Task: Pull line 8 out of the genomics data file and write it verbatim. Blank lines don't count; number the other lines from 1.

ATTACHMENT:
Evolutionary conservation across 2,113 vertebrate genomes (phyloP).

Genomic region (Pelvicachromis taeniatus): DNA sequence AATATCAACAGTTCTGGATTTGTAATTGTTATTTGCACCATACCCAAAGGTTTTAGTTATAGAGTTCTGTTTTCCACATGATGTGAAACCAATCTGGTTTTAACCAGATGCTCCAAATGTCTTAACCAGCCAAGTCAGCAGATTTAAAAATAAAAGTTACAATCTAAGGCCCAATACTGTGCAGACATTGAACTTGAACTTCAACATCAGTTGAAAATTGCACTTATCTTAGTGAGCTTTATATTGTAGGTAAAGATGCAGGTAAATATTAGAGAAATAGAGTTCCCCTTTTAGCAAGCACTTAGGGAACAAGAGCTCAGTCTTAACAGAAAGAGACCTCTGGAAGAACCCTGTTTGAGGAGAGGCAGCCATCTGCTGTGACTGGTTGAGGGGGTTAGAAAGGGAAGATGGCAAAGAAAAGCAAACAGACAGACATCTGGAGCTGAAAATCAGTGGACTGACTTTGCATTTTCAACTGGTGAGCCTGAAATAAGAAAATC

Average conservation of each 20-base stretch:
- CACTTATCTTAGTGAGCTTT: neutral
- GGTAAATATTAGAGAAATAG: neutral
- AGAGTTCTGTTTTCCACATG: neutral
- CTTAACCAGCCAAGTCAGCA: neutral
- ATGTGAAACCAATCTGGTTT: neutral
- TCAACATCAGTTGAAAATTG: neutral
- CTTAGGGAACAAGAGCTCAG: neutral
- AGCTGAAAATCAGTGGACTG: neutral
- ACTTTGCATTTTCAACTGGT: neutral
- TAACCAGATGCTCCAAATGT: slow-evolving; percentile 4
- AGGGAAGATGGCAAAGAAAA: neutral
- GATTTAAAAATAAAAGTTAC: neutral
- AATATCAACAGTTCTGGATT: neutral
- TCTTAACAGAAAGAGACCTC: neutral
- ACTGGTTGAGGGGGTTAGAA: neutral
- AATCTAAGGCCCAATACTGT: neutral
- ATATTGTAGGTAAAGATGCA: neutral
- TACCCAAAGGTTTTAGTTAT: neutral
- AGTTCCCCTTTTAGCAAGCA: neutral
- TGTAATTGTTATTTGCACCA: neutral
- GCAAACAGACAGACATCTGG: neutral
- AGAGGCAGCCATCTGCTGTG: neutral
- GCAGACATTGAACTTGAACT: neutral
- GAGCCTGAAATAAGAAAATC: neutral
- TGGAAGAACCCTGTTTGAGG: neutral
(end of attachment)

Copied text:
- ATGTGAAACCAATCTGGTTT: neutral